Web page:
Chironomidae assemblages are likely to provide a useful measure of biotic integrity in Neotropical estuaries of Costa Rica, which lack an intensive estuarine bioassessment tool to support environmental monitoring. However, little is known about chironomid communities in these estuaries and the cumulative effects of watershed land use on chironomid communities have not been studied. The purpose of this dissertation was to (1) quantify land cover change of six watersheds on the Caribbean coast of Costa Rica between 2001 and 2014, (2) describe all steps of the Chironomidae surface-floating pupal exuviae method in detail, including sample collection, laboratory processing, slide mounting, and genus identification, (3) investigate Chironomidae species diversity of nine estuaries across a land use gradient on the Caribbean coast of Costa Rica, (4) compare the relative effectiveness of five different DNA extraction protocols and direct PCR in isolation of DNA from chironomid pupal exuviae, and (5) assess the efficiency of using standard DNA barcoding for species identification of chironomid pupal exuviae. I found that watershed-scale land use analyses showed agricultural expansion and deforestation in watersheds on the northeastern coast and secondary forest regrowth on the southeastern coast of Costa Rica. I identified 228 morphospecies and 70 genera from 17,071 Chironomidae surface-floating pupal exuviae collected from nine Neotropical estuaries and that a Chironomidae Index of Biotic Integrity successfully discriminated estuaries with differing degrees of stress across a land use gradient. I extracted genomic DNA from 61.2% of 570 sampled pupal exuviae. The NucleoSpin® Tissue XS Kit, DNeasy® Blood and Tissue kit, and QuickExtract™ DNA Extraction Solution provided the best results in isolating DNA from single pupal exuviae. A total of 36.3% of 190 sampled pupal exuviae resulted in high-quality sequences for Costa Rica, but none matched known species. This knowledge is important if these aquatic communities are to be used more effectively in future biological monitoring, conservation, and integrated water resource management of Neotropical estuaries.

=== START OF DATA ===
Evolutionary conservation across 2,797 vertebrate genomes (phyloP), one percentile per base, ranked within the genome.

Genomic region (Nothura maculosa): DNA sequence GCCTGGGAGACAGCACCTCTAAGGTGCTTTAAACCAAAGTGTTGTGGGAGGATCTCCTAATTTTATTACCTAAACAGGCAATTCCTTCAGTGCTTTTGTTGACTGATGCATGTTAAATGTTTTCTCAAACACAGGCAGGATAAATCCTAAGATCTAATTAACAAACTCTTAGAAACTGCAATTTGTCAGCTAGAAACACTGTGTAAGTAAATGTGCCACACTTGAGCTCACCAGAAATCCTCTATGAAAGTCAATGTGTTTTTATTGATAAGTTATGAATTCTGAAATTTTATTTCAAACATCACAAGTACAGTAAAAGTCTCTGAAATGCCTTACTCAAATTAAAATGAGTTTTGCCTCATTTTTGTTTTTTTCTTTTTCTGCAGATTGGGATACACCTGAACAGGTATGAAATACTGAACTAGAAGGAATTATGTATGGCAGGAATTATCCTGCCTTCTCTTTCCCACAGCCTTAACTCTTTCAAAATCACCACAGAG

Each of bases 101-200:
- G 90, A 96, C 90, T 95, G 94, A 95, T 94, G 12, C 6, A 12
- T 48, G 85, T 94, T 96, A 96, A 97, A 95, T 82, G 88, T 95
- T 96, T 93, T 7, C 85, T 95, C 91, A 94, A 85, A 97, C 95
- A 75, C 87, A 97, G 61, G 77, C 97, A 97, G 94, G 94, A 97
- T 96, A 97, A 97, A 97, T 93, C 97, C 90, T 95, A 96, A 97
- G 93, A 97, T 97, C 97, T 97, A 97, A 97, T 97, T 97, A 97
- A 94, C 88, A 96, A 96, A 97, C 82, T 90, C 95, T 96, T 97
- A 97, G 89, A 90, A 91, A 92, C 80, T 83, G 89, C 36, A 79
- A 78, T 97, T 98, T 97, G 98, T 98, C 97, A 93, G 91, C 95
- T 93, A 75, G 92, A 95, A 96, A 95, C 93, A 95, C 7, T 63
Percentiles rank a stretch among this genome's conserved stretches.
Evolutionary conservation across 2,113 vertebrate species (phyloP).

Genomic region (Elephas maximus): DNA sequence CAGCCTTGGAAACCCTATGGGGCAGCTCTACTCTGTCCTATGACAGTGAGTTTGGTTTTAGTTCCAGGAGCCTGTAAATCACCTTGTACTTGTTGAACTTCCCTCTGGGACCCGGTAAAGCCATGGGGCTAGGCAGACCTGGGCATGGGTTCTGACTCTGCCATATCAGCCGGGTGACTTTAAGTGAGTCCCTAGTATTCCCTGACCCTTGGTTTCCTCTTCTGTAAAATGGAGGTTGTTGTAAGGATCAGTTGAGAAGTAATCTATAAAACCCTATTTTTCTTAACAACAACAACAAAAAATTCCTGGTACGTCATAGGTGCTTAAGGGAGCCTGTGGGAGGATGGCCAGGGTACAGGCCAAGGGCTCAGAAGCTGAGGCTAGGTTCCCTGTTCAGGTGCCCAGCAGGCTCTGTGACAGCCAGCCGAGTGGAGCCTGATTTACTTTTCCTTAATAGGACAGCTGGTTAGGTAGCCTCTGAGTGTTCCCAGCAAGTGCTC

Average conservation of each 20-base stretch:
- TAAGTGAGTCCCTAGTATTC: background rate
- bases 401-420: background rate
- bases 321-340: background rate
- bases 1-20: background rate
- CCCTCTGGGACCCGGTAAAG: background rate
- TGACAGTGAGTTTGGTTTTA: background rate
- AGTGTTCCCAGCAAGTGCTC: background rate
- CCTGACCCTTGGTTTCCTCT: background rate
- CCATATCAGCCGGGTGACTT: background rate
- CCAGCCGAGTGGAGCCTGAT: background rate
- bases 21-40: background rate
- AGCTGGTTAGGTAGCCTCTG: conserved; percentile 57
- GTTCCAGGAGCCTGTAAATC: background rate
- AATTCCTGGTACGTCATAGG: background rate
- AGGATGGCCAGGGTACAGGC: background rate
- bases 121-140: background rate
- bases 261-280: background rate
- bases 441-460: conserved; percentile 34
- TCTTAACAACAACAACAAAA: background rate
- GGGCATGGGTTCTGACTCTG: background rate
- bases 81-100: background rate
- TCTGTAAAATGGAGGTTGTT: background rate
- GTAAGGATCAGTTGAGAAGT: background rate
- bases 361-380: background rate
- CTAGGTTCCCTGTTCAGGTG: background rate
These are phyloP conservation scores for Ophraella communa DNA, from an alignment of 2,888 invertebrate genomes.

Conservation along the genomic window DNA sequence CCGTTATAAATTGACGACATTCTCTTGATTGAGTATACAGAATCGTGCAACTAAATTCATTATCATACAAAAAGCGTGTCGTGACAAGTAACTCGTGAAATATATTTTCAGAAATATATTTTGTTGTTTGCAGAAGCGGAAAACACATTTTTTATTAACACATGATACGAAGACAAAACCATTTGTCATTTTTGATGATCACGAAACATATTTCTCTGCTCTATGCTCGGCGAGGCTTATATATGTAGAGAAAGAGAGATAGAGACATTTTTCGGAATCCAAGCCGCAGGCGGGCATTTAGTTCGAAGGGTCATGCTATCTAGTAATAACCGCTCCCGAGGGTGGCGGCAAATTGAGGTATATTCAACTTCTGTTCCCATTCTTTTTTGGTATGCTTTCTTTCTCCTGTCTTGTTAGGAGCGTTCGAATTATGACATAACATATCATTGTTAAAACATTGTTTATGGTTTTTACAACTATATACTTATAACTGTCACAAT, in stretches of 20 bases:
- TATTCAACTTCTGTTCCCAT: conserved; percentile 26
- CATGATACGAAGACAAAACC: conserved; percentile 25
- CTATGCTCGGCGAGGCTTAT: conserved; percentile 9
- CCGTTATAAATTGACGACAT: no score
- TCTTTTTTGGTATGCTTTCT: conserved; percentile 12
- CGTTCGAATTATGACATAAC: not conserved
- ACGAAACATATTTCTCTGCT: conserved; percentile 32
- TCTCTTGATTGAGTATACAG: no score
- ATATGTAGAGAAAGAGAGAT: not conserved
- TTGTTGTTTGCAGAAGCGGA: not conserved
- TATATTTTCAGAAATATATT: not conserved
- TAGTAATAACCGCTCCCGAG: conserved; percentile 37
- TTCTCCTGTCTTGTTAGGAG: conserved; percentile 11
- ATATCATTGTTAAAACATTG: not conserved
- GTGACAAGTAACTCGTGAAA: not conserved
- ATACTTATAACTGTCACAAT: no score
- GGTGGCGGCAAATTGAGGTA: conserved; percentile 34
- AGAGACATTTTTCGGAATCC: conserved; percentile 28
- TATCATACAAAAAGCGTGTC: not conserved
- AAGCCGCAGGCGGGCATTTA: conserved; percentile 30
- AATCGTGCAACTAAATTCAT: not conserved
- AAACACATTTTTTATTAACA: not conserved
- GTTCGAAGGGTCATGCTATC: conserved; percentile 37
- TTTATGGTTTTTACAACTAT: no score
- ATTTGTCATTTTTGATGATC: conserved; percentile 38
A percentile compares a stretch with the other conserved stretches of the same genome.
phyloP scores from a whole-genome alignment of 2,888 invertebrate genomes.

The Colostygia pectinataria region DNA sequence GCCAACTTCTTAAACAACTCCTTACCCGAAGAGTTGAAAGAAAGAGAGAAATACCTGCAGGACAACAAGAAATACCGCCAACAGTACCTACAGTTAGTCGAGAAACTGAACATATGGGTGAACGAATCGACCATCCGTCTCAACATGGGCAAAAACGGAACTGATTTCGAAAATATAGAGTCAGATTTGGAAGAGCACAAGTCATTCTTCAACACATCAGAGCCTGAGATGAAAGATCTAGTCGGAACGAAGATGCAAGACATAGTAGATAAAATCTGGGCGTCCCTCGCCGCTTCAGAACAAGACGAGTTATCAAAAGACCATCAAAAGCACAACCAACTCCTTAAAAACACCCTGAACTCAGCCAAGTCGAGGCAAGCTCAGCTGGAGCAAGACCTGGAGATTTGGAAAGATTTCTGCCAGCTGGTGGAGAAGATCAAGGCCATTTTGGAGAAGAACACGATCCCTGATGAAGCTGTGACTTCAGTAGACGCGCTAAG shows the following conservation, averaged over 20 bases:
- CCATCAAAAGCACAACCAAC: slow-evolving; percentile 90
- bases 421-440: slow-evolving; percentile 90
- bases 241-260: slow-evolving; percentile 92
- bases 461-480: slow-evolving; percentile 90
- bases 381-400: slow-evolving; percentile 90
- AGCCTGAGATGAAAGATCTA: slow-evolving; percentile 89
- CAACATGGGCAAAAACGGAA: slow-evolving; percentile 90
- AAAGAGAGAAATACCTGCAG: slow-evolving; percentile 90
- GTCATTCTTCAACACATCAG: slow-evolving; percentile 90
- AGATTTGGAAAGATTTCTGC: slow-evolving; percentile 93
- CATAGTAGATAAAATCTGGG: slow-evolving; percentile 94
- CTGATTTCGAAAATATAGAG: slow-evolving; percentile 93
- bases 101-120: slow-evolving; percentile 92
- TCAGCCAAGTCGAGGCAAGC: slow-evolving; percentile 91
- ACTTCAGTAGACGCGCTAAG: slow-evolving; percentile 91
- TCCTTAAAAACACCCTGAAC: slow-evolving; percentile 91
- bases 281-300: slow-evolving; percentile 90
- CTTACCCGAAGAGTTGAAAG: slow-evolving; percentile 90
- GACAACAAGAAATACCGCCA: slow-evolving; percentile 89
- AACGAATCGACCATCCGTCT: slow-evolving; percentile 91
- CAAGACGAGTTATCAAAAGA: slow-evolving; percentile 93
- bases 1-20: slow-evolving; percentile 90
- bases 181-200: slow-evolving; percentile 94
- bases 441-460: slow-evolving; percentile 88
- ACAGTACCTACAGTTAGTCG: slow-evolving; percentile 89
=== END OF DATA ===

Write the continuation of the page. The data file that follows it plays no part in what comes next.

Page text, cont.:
University of Minnesota Ph.D. dissertation. July 2017. Major: Entomology. Advisor: Leonard Ferrington, Jr.. 1 computer file (PDF); xiii, 158 pages.
Cumulative Effects of Coastal Watershed Land Use on Chironomidae (Insecta: Diptera) Communities of Neotropical Estuaries in Costa Rica.
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